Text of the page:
• Sweetener: For this pie, I add all brown sugar. I love the molasses, caramel notes it provides. But feel free to use cane sugar, maple syrup, or honey.


I like to add a few other things to my filling. I love adding a dollop of creme fraiche or sour cream. This creates a caramel when the apples and brown sugar are all cooked together. It’s glorious. It transforms any normal apple pie into a caramel apple pie and it is SO delicious. I also love adding a bit of vanilla paste. It feels indulgent and what better place to put some vanilla?


In my honest opinion, people underbake their pies. Apple pie should not be pale golden brown. It should be deep, golden brown. When the pie bubbles, it means the thickener (in this case all-purpose flour) has been activated. If you’re using a glass vessel (like I suggested above), it will take a bit longer than if you’re baking it in a tin baking dish.

I like to bake my pie for an hour MINIMUM. I check on it regularly.

If any part of the pie crust begins to burn or gets a bit too dark, you can cover that part with a sheet of foil.

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Use a good pie crust recipe (cough, cough). A delicious crust recipe should have a healthy amount of salt in it. Yes, you want a balance of salty and sweet in your top crust.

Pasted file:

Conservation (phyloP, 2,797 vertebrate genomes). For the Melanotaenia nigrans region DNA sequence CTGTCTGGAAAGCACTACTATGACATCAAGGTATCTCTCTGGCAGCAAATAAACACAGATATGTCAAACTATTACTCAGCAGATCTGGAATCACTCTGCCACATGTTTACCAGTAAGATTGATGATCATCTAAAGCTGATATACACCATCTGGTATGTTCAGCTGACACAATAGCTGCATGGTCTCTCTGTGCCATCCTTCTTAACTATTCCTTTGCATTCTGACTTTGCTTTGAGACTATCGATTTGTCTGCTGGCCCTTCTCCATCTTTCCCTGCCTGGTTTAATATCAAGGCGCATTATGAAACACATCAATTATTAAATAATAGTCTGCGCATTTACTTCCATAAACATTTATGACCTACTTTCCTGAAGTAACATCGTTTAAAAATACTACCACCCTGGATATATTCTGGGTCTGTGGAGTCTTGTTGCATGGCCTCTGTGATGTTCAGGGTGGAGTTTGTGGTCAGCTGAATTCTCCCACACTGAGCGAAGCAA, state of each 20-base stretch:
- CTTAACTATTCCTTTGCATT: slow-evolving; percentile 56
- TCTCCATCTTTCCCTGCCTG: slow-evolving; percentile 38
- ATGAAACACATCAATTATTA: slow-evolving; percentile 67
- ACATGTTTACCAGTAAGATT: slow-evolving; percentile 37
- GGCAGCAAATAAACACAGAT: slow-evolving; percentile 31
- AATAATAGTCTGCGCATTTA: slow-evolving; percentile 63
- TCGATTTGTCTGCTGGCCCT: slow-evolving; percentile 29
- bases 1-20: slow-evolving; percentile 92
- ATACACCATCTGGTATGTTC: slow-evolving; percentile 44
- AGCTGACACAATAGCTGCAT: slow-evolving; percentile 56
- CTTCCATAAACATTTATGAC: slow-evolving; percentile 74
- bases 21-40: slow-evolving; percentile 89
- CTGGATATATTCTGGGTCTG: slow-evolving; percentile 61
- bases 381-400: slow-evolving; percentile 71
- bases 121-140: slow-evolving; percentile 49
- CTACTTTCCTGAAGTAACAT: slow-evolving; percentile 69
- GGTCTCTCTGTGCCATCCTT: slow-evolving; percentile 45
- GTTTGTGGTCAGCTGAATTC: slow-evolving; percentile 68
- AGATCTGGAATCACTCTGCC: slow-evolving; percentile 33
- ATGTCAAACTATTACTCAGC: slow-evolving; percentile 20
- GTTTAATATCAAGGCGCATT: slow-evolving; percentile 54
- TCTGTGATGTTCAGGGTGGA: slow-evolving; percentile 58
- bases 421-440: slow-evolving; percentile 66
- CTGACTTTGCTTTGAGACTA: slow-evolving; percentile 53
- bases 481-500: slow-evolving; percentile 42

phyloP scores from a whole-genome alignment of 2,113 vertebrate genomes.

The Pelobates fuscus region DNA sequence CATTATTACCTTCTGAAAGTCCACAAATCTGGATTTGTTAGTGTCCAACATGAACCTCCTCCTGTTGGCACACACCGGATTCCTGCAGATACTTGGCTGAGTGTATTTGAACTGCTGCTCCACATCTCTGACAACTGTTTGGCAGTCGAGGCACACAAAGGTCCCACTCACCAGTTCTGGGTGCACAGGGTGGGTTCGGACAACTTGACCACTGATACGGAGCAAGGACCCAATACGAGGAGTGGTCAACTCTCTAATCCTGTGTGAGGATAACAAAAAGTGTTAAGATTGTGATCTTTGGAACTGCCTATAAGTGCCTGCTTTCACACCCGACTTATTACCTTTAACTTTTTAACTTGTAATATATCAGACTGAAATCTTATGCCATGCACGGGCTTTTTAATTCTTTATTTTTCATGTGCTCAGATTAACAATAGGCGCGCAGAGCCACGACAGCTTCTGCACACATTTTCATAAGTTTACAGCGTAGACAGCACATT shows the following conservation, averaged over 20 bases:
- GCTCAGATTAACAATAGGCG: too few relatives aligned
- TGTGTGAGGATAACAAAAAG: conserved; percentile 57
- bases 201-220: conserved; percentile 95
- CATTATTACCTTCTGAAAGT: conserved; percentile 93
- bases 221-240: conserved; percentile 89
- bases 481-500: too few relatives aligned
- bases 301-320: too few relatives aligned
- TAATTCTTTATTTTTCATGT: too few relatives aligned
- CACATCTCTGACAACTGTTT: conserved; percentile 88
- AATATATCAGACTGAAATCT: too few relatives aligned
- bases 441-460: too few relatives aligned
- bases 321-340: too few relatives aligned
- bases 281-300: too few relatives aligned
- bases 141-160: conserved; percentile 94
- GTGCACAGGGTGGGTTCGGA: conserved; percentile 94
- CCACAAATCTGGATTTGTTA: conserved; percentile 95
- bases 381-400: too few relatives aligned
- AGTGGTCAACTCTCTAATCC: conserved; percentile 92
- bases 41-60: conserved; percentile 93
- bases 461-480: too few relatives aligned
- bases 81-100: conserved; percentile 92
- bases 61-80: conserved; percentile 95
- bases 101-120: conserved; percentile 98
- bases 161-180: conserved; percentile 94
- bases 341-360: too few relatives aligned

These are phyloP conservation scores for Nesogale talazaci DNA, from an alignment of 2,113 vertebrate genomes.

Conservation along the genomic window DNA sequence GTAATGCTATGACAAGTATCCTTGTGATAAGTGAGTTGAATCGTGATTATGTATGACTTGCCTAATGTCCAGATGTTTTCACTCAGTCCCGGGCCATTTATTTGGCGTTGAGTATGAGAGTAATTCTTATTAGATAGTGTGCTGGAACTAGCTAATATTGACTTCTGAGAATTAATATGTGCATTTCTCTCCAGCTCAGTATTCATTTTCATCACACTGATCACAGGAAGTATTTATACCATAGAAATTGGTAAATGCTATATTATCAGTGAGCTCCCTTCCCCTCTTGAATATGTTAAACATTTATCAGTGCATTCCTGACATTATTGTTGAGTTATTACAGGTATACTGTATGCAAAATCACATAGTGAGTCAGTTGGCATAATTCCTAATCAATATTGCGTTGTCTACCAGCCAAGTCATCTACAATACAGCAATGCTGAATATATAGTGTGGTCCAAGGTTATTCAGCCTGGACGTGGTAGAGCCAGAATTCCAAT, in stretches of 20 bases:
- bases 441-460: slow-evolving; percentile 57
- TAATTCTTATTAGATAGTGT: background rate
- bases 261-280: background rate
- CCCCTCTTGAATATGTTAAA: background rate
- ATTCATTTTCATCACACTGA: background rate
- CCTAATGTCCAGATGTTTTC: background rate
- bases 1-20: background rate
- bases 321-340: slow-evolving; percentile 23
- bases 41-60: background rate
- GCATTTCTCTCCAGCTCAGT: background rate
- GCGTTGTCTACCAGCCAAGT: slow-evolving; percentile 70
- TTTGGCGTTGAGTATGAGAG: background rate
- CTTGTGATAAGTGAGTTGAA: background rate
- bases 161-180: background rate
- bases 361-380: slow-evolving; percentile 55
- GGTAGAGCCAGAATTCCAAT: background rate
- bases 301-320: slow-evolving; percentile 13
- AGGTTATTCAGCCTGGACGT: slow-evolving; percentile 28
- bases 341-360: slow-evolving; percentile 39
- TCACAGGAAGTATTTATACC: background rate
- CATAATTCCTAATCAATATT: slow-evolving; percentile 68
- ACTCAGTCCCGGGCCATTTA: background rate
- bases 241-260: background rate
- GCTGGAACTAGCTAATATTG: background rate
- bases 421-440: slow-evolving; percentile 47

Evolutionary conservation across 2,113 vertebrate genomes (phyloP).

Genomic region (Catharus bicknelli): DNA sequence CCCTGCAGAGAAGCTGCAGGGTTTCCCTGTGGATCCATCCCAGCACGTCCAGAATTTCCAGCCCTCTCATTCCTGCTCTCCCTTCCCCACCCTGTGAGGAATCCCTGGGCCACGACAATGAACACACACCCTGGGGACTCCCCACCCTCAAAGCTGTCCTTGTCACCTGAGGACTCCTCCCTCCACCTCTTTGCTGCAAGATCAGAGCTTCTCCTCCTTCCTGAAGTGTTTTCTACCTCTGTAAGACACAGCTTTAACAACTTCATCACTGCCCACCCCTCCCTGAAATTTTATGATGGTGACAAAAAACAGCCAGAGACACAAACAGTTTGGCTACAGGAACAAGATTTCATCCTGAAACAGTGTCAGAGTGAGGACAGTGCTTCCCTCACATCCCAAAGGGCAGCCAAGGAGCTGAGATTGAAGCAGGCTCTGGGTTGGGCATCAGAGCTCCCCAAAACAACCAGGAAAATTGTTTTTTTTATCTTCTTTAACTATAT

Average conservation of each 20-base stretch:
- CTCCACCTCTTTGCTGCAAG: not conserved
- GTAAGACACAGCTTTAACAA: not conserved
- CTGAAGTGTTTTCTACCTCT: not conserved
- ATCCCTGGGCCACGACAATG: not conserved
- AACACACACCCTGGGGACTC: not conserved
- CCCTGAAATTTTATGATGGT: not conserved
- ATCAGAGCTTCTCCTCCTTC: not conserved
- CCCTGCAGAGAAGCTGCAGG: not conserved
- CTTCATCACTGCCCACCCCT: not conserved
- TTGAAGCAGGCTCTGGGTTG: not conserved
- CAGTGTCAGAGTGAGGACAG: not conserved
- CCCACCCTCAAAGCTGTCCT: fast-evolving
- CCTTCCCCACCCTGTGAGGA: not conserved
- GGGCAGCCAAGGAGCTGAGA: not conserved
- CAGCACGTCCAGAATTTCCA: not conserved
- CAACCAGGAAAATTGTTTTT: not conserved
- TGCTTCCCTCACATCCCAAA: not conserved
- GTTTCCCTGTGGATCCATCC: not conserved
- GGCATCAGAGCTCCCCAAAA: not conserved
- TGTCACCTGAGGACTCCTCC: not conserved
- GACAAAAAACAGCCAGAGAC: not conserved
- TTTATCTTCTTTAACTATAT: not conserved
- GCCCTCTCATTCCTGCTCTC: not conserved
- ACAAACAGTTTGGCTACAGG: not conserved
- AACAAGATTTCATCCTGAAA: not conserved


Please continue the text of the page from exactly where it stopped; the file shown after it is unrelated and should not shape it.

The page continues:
Bake the pie until bubbling and a deep golden brown. You don’t want to overcook your pie (aka burn it) but you do want the crust golden brown. This also ensures that the bottom crust is fully cooked.


This is a personal decision. Lol. I personally don’t want to do ANOTHER step so I avoid it. But I will say that apples will cook down a bit and if you cook them prior to baking, you do keep A LOT of the same volume. I also love that the apples have a texture to them. When you cook them prior to baking the pie, you literally end up with zero apple texture.


I think this has a lot to do with the length of baking time. A lot of people don’t bake their pies enough. The pie should be bubbling (this indicates that the flour has been activated and the pie filling will be thickening) and the crust should be a deep golden brown.


Let’s throw out a scenario: You have a Friendsgiving or autumnal get-together and you are working all week long and know you won’t have time to make it the day of. Not a problem. Up to two weeks prior, make the crust, make the filling, assemble the entire pie and then FREEZE IT whole.